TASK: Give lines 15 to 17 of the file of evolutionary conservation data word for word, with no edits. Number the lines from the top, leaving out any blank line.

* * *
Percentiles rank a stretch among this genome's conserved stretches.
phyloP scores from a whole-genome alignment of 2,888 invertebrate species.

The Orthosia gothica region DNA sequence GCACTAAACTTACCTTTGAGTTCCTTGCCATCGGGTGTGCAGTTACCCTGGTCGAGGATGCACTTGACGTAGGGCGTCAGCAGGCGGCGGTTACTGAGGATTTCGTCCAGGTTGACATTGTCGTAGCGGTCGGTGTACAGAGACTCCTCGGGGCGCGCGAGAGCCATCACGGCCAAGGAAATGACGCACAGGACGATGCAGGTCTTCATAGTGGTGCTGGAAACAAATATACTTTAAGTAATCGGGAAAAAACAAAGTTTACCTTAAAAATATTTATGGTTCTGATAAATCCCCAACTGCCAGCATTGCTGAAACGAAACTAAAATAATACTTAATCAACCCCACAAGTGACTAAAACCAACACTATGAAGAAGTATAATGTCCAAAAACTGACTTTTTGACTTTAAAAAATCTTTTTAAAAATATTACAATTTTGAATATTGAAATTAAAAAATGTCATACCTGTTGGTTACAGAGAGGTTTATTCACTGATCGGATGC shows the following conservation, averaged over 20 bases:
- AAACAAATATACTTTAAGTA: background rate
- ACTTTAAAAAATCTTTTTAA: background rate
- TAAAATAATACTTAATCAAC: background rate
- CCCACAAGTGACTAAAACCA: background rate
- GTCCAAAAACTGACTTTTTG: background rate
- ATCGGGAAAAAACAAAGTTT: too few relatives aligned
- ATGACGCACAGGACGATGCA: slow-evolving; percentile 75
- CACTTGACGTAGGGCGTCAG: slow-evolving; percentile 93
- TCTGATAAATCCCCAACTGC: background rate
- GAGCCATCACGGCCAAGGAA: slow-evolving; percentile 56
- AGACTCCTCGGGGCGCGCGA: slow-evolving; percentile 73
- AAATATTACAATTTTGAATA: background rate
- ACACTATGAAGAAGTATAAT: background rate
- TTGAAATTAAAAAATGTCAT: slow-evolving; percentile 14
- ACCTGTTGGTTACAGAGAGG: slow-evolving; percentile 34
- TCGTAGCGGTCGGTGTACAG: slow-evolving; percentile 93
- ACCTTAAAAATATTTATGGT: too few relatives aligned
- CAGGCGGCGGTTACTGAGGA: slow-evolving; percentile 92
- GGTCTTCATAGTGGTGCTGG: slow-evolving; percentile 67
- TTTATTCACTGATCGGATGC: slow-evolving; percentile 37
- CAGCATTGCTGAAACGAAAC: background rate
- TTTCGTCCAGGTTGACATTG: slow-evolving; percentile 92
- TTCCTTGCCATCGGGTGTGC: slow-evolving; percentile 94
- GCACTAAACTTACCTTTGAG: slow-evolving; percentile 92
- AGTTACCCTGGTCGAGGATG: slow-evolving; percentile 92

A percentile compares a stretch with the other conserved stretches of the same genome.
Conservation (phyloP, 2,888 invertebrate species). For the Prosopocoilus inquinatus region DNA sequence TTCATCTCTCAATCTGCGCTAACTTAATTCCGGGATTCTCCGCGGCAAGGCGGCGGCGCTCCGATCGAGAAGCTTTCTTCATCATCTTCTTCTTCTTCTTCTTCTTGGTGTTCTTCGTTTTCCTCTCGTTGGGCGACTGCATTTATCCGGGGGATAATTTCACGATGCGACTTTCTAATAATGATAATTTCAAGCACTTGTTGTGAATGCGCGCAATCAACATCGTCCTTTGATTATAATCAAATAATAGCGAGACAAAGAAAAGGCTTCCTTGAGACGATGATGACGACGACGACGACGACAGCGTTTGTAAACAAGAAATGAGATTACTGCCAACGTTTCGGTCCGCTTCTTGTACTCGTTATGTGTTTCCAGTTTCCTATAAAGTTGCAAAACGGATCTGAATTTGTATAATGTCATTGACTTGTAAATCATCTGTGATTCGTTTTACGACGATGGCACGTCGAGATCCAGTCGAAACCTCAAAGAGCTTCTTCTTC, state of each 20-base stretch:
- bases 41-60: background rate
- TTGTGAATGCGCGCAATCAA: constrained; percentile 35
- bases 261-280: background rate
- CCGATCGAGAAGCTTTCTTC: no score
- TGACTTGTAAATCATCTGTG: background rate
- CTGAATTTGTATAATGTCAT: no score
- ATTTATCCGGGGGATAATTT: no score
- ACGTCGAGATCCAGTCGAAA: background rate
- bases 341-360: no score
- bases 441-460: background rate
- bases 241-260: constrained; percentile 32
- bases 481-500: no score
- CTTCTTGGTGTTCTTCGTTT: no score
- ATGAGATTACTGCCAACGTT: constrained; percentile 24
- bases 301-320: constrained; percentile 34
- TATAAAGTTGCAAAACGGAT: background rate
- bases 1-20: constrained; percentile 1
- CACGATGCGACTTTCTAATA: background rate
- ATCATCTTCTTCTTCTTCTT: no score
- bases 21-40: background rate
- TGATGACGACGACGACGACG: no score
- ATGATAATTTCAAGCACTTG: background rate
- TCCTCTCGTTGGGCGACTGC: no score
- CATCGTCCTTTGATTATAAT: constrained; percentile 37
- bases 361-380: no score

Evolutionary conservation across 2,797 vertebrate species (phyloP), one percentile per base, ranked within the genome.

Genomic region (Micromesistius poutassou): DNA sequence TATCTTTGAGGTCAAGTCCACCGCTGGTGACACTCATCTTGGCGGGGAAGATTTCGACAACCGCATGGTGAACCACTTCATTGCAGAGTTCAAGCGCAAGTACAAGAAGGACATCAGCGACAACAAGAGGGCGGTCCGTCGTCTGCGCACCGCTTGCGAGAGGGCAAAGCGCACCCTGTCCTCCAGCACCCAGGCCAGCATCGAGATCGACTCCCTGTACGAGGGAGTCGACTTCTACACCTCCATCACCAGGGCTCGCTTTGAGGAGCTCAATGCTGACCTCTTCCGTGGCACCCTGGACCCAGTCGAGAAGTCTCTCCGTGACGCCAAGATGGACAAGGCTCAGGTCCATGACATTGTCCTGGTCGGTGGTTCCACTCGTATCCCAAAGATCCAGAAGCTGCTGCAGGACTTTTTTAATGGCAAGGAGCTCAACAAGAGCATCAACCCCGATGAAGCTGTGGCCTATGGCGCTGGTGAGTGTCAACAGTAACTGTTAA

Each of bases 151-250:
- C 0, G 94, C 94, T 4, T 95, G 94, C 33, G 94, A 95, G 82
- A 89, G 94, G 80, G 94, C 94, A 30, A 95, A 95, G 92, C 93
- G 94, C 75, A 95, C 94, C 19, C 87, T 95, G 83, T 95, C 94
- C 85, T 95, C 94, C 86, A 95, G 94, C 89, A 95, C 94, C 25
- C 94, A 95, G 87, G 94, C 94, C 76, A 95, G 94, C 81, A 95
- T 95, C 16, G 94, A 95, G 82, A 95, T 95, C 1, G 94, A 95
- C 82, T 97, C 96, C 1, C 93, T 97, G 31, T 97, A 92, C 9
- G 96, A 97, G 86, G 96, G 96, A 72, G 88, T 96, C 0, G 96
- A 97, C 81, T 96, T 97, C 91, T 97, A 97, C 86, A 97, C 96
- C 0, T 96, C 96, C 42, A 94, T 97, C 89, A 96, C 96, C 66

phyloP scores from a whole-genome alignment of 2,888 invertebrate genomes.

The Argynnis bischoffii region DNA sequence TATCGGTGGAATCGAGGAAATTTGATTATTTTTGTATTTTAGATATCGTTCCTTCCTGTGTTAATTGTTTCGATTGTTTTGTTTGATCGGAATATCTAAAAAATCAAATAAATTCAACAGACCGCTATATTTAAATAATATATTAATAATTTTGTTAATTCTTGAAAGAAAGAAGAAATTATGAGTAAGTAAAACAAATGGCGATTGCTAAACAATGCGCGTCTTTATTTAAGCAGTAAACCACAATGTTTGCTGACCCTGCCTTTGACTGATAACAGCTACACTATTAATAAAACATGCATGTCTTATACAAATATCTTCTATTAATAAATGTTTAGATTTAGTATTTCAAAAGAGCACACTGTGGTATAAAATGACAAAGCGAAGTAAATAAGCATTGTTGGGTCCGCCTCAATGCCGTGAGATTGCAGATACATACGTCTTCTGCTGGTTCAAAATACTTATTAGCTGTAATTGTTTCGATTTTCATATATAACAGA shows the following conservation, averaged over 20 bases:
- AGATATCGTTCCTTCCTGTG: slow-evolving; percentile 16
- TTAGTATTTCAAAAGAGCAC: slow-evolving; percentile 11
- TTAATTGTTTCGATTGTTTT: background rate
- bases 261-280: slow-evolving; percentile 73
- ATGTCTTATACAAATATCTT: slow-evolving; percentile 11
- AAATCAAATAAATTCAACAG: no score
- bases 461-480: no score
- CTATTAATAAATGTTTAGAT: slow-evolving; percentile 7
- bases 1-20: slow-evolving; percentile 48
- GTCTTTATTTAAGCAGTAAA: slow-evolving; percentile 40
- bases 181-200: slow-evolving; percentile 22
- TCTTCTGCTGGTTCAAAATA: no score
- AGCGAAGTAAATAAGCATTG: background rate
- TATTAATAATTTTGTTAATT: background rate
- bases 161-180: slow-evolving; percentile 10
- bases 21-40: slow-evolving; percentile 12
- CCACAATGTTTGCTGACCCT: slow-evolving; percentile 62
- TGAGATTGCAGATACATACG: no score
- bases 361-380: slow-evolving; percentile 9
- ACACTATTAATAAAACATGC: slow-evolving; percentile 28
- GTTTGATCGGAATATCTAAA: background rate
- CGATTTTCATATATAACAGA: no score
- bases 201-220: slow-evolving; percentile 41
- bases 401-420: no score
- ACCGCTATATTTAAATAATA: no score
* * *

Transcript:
- AAATATTACAATTTTGAATA: background rate
- ACACTATGAAGAAGTATAAT: background rate
- TTGAAATTAAAAAATGTCAT: slow-evolving; percentile 14